6. Food and water – When an infected bird eats or drinks from a trough, contaminated food or water is left behind. While it is difficult to avoid disease transmission inside a single pen, the choice of feeder and drinker can help to minimize or halt the spread of disease. Open feeders and drinks should never be extended from one pen to another.
  7. Flies and rats – in addition to the points made regarding distance from other flocks to reduce insect and animal migration from one farm to another, all fly and rodent populations should be managed since they can carry disease-causing organisms and pass them on to the stock.


Microorganisms, especially those that cause illness, are killed by excellent hygiene, and all farms have colonies of microorganisms. As a result, appropriate cleanliness techniques are a crucial aspect of managing poultry health. The phrases quarantine and hygiene are often used interchangeably.

The following are examples of good hygiene practices:

  • After each flock has been evacuated, the chicken buildings and equipment are thoroughly cleaned.
  • Vehicle disinfection and wash facilities are used.
  • The usage of footbaths at each house’s entrance.
  • The providing of footwear at each shed’s entrance.
  • After washing the shed, use clean litter material instead of reusing litter. Litter should be handled in the chicken house to keep it dry and friable without caking or becoming too damp.
  • Taking out all deceased birds daily and properly disposing of them.
  • Keeping all residences, adjacent structures, and their surroundings clean and neat.

Disease severity

Disease in poultry may be classified into two categories of severity in terms of flock health management:

  1. Sub-clinical: an illness with no evident symptoms is referred to as sub-clinical.

The birds do not appear to be unwell, but the infection causes them to develop slower and/or lay fewer eggs. Other species may be predisposed to subsequent invasion by subclinical illness. The only proof that the birds are afflicted is the poorer production efficiency discovered during a performance study. In many situations, this isn’t discovered until after a significant amount of financial harm has been done.

  1. Clinical disease is one in which the indicators of illness in the birds are more visible. They exhibit the symptoms of the sickness with which they are affected. Clinical illness hurts the flock’s performance, and in many situations, a percentage of the birds die or never return to their prior performance level, leaving the flock unprofitable.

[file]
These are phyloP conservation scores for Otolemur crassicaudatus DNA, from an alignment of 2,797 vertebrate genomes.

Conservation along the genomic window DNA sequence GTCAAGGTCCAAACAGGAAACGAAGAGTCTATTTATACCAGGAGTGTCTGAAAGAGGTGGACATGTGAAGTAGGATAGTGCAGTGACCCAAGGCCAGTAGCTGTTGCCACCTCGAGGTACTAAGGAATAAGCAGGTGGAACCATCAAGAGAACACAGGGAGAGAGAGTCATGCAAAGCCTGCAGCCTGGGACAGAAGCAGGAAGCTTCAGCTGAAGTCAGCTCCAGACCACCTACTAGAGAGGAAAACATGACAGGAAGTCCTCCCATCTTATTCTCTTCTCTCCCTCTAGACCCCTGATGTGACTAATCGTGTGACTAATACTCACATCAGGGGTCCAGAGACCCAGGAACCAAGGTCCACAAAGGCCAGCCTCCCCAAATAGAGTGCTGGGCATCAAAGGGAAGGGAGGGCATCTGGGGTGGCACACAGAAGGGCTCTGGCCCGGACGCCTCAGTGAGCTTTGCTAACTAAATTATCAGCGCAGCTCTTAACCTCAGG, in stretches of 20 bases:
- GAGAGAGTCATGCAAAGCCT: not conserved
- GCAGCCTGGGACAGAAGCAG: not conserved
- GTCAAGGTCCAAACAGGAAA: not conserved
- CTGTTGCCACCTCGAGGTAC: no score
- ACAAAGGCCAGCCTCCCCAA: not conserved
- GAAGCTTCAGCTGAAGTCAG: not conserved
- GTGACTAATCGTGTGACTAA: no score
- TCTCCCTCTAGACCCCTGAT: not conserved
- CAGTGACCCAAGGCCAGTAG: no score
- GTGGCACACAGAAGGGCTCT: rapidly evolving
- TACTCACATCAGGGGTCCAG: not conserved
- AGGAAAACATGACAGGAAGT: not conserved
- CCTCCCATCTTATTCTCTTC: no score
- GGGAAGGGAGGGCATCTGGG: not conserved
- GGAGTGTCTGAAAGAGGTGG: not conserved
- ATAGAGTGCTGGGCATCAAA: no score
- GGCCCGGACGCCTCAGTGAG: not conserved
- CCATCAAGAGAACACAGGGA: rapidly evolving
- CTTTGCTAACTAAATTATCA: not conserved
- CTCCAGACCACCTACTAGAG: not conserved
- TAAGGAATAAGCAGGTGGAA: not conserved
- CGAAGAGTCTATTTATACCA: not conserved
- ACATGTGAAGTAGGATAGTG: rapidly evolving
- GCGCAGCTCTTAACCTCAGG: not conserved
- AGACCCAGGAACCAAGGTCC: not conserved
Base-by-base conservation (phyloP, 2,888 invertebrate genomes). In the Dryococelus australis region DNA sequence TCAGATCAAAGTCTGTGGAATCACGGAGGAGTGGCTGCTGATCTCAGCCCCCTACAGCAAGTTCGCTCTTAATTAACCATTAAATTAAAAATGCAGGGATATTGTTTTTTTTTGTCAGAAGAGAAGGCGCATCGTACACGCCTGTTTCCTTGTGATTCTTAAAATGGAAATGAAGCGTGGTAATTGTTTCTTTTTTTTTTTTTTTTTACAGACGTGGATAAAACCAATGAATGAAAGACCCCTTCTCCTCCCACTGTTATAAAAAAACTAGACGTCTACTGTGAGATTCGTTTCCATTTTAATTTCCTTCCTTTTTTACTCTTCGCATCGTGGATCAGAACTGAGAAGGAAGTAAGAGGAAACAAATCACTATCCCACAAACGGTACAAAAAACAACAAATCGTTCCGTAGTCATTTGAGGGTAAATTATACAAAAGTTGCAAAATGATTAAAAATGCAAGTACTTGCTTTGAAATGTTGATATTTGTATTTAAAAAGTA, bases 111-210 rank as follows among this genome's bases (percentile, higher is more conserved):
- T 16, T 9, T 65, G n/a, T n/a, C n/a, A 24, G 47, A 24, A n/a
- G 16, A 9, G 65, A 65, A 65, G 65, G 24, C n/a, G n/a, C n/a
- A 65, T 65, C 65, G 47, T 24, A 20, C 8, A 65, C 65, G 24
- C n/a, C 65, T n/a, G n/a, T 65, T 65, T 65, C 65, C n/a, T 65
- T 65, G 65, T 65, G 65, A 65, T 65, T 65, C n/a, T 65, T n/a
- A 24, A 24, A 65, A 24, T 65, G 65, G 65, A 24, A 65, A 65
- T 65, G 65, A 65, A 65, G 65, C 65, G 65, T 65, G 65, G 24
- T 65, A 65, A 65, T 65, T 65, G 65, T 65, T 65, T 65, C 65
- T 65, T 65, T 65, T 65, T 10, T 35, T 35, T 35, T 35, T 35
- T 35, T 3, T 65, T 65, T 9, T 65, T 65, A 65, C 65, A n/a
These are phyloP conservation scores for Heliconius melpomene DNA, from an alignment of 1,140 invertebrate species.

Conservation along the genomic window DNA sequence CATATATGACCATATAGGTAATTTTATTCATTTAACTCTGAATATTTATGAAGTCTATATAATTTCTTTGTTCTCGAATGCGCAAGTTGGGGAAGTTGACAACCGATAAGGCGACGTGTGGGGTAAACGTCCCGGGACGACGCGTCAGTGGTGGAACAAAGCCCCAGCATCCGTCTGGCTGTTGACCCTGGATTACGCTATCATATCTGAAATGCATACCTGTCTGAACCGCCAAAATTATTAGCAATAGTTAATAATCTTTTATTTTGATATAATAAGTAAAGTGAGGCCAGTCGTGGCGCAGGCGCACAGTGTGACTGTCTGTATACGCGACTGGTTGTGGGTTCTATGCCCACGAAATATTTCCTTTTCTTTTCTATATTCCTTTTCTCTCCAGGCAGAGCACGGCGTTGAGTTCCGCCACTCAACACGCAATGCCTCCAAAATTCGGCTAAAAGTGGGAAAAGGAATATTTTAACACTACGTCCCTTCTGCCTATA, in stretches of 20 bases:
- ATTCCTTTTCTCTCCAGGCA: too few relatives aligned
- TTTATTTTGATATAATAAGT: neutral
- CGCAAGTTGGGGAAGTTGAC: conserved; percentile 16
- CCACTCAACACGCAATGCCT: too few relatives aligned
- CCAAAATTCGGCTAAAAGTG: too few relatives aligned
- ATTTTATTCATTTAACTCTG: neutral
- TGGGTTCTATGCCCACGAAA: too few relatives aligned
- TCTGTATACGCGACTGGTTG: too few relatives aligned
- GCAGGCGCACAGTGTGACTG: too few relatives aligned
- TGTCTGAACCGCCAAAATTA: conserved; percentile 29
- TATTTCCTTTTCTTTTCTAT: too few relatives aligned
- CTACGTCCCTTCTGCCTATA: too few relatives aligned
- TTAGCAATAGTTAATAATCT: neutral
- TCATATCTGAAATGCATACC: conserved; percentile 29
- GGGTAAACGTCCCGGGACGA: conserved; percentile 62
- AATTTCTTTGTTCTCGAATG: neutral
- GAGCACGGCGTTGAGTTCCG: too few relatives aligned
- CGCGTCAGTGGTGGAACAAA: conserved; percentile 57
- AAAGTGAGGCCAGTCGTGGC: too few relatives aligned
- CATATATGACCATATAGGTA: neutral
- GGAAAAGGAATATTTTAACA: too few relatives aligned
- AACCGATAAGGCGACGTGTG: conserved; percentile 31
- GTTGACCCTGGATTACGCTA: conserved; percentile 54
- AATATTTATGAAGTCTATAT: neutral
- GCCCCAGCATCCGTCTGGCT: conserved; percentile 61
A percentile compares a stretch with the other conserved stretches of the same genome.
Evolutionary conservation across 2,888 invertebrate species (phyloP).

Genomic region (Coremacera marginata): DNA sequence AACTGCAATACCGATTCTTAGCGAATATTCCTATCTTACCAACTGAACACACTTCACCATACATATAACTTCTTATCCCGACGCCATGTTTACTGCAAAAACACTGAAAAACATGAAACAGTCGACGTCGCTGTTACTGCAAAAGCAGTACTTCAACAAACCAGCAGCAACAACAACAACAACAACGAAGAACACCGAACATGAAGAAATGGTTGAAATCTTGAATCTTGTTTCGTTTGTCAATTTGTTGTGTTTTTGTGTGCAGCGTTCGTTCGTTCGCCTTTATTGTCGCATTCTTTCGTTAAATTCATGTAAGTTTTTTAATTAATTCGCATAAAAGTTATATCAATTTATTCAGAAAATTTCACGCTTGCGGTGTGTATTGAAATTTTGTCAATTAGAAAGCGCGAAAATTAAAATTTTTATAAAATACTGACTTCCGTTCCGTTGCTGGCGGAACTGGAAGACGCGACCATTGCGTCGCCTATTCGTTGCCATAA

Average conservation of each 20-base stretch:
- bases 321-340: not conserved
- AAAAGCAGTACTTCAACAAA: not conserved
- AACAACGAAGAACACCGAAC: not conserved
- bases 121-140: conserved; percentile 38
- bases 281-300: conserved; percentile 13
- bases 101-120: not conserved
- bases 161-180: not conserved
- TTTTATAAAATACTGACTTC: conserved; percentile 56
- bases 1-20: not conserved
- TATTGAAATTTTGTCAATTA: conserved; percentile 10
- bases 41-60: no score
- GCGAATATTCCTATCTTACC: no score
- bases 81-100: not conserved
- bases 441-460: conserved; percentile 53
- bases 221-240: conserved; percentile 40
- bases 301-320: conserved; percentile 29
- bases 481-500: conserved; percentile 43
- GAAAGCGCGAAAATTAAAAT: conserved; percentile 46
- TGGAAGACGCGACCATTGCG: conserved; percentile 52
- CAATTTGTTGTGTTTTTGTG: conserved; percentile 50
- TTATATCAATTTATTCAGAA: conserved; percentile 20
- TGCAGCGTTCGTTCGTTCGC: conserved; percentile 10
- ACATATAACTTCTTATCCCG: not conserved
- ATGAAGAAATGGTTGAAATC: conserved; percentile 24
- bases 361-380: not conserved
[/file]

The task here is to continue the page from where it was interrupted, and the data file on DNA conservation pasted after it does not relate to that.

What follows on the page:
Affected birds, and in many cases recovered birds, are carriers who may be a source of infection for other stock with whom they come into contact, and who may transfer the pathogenic organism directly or indirectly to stock not implicated in this outbreak.


The goal of vaccination is to stimulate the immune system of the bird to develop antibodies that will help it fight illness. While not all illnesses are vaccine-preventable, all possible infectious disease risks should be recognized and a vaccination program devised to assist battle those that are. It may be required to seek veterinary guidance to establish a vaccination schedule that is appropriate for each farm.

The keys to effective vaccination are:

  • The potency of the vaccine used and/or its suitability for the disease strain to be controlled.
  • The handling and storage procedures for the vaccine during travel and on the farm.
  • The use of the recommended application techniques.
  • Adherence to the recommended program.

Preventative medication

There are currently no vaccines available to address all disease risks.

To counteract infection by some organisms, it may be required to take a preventative drug.

To identify a suitable preventative medicine program, veterinary consultation may be required.

Monitoring program

The majority of infectious agents are invisible. As a result, having a monitoring program is necessary. This might include:

  1. The flock is checked daily.
  2. Autopsies are performed regularly on the farm and in the laboratory.
  3. Blood is taken for testing at the lab.
  4. Taking swabs and exposing plates for laboratory analysis.

These strategies can be used to monitor the present illness status, including parasite presence, cleaning success or failure, and vaccination success or failure.